I noticed some reccommend putting a potato in the neck of the chicken - anyone try that? Wouldn't an onion taste good!

Post Fri Aug 01, 2003 1:05 pm
chagan well done
well done

Posts: 1350
Location: Central NJ by way of NY
The liquid in the can will keep the temp from rising much above 212 degrees. It works something like this. The air in the grill is, say, 450 for example. This starts to increase the temp of the beer can which increases the temp of the liquid inside. This is a simple matter of energy (heat) transfer. Well, the temp of the liquid in the can can only rise to about 212 degrees Farenheit (for pure fresh water- anything else will raise the boiling/lower the freezing temp). At this point it cannot contain any more heat and it starts to boil passing on the heat transfer to the steam (physical reaction)- which is where the energy then goes. Since the energy is now being used to convert the boiling liquid into steam, it cannot be used any further to increase the temperature of the can- unless, you run out of fluid. I would estimate the the can does not exceed 250-275 at any point in the process. I have heard that it would take in the neighborhood of 700 degrees or more on an empty can for the chemicals/paint/emblem to be effected. Moral of the story is- don't place an empty can on the grill next to your food items. AND I have had oven stuffer roasters purched nicely under the lid of my Weber Kettle- to answer the other part of the question. I do however use chicken sitters like the other poster for pure stability purposes. Good luck to all!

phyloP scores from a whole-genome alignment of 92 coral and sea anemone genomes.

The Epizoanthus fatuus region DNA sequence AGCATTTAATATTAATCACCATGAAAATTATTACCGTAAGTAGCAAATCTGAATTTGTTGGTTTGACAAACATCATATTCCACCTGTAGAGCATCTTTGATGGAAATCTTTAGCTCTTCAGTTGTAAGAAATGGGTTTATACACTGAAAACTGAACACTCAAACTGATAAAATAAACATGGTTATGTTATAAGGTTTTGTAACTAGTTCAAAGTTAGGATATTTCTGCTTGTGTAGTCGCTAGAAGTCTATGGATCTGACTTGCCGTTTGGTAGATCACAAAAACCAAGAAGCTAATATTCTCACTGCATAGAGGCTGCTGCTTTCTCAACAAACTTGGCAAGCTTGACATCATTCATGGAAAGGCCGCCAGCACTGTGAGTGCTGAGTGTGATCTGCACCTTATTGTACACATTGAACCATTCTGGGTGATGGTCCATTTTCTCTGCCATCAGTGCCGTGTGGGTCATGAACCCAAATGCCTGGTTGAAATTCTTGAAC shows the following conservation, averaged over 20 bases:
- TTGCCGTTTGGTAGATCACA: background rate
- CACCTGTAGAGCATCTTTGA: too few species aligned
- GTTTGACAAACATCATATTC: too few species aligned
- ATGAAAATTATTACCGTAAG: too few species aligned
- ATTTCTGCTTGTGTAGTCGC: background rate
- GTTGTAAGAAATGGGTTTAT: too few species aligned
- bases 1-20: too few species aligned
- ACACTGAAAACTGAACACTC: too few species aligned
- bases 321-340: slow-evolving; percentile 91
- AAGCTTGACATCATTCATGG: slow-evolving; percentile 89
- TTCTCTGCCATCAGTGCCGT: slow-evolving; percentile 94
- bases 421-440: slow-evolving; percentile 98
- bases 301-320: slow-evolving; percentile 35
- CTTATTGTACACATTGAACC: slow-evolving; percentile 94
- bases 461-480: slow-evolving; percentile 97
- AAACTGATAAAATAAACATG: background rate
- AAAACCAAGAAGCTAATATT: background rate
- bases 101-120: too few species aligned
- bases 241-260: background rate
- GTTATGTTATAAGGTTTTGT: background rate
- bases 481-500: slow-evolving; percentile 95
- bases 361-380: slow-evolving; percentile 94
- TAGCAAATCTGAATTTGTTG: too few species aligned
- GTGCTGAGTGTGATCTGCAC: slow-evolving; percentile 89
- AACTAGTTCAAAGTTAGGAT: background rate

Post Thu Aug 28, 2003 2:33 am
starpacker medium-rare
medium-rare

Posts: 53
Location: southern Arizona
jhill wrote:
:?: Recently, a friend of mine asked " does the paint on the beer can cause any fumes or toxic vapors to get into or on the chicken when it gets hot?" I said I didn't know but would try to find out. Therefore I am hoping that I can get an answer here. :D Thanks in advance for any help you can give me on this intriguing question. Never really thought about it myself! J.


Don't worry about the paint on the can. If you ever saw the old party trick of boiling water in a business card, you would understand. The container cannot get hotter than the liquid inside it, and 212 degrees F is way, way below the ignition point of the dried paint, actually a silk-screening ink.

(Fold up small sides on a business card, half fill it with water, then hold a match or Bic underneath it, in a few seconds, the water will boil, and the card will not even be scorched.)
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Post Thu Aug 28, 2003 12:21 pm
TOMP rare
rare

Posts: 43
Location: Rochester Hills,MI
I make the BC chicken quite often on my Weber grill (22.5) I have had no problems, although once, the lid did touch the top of the chickens. But they still came out great! You do have to be sure to cook them in the center where the lid is the deepest.

You could purchase the rotesserie attachment ($99) This woul raise your sides about 12", giving you plenty of height for chickens or even a turkey.

Good Luck!!

Tom

Post Sun Dec 04, 2005 1:23 pm
scotts raw
raw

Posts: 2
Thanks everyone!

Scott

Post Sun Dec 04, 2005 8:39 pm
jcharpentier well done
well done

Posts: 642
Location: Torrance CA
Or put it on the Charcoal grate it works also
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Post Mon Dec 05, 2005 11:55 am
Bob-BQN User avatar
well done
well done

Posts: 12904
Location: Texas
Welcome to the board scotts! :D